Tauba Auerbach

July 17, 2015, 9:41am

Printmaking, Abstraction: “Zero to One on Paper” at Ratio 3

There’s a piece of public art installed in the Mission Bay neighborhood of San Francisco that is quintessential Richard Serra. Two 80-ton steel slabs emerge from ground at a slight angle, tilting vertically as they extend 50 feet into the air. Like other works by Serra these are experiential sculptures, un-monuments meant to affect the way we perceive the space around them. That work is titled “Ballast,” referencing the performative heft of the piece as it serves as a kind of anchor in a transitive cityscape. Serra’s etchings at “Zero to One on Paper,” on view at Ratio 3 through August 21, share the same name, though in this case the titles are “Ballast II” and “Ballast III”. Like his  public sculpture at Mission Bay the works at Ratio 3 are monolithic and textural, anchor-like in the expansive gallery space that also has works by a host of painters and other artists making editioned work on paper. - Matt Smith Chavez, San Francisco Contributor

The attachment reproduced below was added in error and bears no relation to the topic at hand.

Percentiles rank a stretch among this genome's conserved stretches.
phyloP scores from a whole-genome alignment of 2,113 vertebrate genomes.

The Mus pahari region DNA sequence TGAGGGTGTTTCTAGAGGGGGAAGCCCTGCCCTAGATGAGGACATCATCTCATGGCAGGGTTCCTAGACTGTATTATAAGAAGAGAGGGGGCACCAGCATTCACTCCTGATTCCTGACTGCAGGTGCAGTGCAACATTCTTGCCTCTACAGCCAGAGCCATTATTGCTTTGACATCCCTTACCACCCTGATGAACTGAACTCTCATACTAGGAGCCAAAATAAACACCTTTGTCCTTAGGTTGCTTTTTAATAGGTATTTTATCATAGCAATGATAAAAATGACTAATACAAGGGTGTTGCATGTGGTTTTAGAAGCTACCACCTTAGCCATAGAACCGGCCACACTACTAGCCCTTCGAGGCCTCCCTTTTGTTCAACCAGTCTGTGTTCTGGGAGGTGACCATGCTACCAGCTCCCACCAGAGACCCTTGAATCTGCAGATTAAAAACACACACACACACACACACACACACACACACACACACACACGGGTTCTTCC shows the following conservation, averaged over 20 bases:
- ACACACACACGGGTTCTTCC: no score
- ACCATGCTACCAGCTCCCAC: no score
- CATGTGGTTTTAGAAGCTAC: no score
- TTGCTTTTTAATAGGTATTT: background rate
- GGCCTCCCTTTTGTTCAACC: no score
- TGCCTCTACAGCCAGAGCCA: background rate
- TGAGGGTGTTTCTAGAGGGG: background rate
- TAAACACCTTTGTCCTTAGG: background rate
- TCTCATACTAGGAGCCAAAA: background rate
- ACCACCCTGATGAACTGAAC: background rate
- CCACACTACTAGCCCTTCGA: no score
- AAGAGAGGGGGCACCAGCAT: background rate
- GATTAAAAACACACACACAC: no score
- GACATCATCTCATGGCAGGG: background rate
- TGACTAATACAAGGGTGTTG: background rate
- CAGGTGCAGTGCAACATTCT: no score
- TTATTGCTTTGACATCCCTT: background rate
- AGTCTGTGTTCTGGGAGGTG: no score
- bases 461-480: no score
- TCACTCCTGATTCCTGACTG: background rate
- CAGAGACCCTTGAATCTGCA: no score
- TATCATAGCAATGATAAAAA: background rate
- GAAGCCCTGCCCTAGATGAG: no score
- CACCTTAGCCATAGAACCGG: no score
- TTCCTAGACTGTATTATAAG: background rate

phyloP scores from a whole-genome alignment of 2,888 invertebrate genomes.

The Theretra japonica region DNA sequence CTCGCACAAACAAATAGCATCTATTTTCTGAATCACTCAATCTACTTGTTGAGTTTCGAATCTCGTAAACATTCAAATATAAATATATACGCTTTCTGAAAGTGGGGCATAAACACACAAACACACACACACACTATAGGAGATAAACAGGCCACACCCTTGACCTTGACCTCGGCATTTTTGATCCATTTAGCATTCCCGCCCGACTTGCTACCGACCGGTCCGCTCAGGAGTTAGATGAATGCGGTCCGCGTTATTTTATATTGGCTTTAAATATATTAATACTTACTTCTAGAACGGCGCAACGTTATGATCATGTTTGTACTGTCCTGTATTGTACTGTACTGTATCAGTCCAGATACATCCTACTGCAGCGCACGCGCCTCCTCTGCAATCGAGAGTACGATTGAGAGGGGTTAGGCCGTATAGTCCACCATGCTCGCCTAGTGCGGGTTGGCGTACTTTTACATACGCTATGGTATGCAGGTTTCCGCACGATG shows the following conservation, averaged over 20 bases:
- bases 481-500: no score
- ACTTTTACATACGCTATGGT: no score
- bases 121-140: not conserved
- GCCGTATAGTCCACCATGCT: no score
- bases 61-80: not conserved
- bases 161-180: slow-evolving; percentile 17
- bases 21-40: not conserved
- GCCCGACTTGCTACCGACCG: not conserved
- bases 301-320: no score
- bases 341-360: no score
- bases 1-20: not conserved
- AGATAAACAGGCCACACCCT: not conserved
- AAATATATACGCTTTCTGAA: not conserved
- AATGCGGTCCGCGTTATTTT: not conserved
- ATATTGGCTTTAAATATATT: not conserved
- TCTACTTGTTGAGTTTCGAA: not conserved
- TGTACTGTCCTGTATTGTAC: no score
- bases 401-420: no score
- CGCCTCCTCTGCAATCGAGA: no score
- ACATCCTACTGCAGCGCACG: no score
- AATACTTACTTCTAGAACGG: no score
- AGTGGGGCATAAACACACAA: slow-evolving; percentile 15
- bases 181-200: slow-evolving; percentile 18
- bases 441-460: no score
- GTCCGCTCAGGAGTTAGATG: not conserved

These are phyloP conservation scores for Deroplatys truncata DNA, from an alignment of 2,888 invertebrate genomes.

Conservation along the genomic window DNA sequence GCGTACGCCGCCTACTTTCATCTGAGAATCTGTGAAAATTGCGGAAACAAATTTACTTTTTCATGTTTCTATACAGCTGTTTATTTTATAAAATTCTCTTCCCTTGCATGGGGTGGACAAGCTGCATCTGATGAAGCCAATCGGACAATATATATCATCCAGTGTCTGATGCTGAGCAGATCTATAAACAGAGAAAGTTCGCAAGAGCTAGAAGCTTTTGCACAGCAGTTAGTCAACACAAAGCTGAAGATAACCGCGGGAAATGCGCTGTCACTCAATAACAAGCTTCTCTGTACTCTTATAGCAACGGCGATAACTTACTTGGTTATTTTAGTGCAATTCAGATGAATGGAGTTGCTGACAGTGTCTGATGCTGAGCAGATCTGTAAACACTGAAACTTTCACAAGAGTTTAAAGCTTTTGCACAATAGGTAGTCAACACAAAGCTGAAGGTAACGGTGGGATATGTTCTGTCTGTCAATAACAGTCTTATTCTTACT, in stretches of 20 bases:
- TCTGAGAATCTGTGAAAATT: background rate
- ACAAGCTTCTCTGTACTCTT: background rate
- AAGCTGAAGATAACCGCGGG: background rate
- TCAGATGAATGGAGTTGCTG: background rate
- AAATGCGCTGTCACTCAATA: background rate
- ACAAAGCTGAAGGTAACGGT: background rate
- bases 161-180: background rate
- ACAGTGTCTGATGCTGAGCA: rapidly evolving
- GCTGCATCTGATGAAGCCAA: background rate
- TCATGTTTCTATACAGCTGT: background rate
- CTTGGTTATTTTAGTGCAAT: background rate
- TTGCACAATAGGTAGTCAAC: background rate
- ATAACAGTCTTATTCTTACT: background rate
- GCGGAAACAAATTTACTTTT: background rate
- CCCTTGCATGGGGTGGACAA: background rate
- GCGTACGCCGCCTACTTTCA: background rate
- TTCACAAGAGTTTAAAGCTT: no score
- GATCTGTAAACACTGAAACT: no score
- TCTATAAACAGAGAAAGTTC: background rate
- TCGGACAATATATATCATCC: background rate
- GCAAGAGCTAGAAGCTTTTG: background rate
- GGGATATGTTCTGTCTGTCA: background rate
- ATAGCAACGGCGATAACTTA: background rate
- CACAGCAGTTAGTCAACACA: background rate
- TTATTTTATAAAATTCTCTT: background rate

Zero to One on Paper, July 2 – August 21, 2015, Installation view: Ratio 3, San Francisco, Courtesy of the gallery

Listed under: Review

July 27, 2012, 8:30am

Who is the most significant painter to emerge since 2000? (Poll)

So you don’t believe in miracles? Think about this: Painting has been pronounced clinically dead dozens of times, and, like Lazarus, it keeps coming back for more. It is the medium that simply refuses to die.

The 1990s were a tough decade for painting, as video, installation, and, in particular, photography, relegated it to the margins of the art world’s often too narrow field of vision. But as the 2000s began, the oldest of mediums returned with a vengeance. Impressively, it has continued to be the dominant medium for more than a decade, first with an explosion of figurative work in the early 2000s, and now with an extreme focus on abstraction.

Listed under: Poll

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